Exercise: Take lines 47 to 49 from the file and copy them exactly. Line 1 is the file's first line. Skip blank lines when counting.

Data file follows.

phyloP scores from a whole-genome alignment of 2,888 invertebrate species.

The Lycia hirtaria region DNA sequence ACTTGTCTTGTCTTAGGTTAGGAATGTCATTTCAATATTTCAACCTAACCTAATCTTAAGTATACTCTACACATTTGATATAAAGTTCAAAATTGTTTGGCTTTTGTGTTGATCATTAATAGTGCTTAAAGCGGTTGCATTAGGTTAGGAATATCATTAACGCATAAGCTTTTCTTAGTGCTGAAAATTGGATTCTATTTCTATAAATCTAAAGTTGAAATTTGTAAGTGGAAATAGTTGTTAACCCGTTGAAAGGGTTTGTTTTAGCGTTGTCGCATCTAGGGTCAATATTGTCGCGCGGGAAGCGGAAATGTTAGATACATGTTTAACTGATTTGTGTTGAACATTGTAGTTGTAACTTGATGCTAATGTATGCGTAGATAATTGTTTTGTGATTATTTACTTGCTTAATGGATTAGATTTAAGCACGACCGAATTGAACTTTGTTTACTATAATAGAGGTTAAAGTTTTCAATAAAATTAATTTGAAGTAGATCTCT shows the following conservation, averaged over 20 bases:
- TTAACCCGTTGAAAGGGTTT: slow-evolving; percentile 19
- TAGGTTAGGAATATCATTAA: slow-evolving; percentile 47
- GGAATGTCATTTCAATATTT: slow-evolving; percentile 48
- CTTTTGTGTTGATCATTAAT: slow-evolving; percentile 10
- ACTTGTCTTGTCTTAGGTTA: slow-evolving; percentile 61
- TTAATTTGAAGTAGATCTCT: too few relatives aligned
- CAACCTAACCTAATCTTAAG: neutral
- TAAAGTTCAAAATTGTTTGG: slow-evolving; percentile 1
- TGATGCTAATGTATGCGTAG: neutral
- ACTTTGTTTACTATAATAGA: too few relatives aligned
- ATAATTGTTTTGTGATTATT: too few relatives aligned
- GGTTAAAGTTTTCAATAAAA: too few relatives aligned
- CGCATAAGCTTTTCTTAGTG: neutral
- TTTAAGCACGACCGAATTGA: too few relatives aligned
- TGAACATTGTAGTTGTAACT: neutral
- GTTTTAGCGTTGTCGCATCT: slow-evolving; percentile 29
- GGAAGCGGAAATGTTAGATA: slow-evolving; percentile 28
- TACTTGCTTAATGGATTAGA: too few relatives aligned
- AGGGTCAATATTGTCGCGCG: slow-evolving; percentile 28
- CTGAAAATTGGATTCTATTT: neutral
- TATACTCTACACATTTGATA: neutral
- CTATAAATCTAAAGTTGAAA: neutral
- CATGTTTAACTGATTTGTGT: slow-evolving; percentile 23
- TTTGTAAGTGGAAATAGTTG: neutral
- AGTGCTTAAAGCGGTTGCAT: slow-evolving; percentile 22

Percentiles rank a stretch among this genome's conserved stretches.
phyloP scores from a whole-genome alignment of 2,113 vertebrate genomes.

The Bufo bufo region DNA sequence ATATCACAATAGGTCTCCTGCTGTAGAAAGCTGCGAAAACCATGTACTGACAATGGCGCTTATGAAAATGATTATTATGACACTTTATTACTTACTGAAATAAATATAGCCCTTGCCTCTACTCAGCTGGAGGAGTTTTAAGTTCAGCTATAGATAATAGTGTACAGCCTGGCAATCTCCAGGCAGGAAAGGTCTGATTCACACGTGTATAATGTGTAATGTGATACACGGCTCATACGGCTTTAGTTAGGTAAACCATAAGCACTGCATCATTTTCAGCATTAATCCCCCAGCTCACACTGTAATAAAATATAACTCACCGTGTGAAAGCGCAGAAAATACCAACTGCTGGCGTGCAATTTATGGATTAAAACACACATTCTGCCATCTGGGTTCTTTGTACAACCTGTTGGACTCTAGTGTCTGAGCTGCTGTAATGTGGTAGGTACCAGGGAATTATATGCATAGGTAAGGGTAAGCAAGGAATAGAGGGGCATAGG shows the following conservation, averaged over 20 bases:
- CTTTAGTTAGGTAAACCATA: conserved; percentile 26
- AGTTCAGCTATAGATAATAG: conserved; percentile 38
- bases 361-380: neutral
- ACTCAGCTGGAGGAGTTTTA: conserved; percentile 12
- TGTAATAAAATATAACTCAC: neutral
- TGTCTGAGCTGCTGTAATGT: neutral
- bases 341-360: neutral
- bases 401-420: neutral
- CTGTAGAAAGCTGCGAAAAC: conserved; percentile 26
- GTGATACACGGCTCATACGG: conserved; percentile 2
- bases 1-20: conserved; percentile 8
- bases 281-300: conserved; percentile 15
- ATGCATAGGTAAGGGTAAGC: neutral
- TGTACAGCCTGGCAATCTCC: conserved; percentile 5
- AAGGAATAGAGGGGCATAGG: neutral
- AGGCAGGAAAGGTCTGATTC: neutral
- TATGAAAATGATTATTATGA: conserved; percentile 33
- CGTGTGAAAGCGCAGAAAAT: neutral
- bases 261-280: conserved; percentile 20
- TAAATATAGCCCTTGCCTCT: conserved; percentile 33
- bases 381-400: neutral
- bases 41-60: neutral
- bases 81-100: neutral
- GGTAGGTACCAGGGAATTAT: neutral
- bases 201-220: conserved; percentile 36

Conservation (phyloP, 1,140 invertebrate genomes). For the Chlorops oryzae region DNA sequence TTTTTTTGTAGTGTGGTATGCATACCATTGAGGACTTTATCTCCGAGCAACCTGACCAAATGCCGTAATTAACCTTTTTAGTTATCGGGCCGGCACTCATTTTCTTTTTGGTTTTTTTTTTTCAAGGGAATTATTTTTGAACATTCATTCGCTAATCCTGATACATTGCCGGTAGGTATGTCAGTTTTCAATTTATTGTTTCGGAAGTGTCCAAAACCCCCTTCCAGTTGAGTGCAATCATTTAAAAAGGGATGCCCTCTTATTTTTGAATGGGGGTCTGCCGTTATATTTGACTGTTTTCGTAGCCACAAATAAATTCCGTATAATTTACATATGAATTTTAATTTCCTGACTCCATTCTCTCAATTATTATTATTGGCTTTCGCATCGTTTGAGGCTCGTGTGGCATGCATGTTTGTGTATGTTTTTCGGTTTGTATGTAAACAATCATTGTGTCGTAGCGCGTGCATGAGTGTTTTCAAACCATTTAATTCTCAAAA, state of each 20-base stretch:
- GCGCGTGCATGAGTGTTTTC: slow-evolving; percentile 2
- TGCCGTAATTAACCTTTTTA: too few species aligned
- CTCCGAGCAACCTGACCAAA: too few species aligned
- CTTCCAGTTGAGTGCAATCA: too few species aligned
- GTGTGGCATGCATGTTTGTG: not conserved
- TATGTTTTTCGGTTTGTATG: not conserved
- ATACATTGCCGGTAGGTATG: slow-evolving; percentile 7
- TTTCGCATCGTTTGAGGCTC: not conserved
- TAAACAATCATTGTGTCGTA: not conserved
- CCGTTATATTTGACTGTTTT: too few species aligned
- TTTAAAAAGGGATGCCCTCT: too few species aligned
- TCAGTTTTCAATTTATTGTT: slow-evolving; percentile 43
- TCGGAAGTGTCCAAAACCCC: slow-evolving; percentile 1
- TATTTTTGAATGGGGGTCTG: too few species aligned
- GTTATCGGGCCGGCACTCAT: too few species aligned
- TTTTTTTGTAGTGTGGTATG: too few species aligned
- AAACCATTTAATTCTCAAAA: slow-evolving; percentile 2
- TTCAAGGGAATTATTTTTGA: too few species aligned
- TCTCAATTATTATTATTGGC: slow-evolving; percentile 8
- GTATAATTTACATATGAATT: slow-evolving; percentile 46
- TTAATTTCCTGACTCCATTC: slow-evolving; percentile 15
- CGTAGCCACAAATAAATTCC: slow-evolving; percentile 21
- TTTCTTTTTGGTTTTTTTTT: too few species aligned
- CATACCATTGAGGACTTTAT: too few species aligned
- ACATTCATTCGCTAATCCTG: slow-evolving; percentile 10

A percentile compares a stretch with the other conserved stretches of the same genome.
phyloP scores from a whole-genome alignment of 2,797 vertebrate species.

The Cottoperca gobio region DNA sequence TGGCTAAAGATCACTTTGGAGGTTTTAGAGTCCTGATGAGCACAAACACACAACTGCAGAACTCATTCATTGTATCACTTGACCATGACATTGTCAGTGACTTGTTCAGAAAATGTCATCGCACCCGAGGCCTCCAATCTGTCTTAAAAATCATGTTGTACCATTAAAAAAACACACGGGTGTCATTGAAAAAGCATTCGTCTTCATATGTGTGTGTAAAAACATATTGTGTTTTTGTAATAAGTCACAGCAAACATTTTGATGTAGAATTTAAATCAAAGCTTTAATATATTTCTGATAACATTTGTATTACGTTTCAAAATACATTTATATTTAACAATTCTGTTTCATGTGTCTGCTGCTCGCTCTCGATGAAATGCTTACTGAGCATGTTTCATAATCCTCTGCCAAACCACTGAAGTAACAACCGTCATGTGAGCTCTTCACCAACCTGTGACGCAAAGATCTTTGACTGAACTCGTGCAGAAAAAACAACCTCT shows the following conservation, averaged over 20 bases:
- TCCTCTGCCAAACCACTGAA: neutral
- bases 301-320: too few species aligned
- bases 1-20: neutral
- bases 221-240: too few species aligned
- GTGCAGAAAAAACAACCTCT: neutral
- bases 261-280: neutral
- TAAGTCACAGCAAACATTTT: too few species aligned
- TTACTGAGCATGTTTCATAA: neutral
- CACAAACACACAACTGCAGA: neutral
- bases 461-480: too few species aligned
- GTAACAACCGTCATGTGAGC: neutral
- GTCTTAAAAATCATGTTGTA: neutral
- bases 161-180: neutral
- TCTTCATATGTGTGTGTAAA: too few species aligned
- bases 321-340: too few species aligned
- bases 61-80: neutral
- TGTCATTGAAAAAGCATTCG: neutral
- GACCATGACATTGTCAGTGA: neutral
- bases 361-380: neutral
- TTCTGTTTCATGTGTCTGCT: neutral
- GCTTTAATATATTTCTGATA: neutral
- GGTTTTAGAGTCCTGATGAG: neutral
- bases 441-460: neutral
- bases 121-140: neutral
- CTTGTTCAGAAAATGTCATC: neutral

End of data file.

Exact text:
- TATGAAAATGATTATTATGA: conserved; percentile 33
- CGTGTGAAAGCGCAGAAAAT: neutral
- bases 261-280: conserved; percentile 20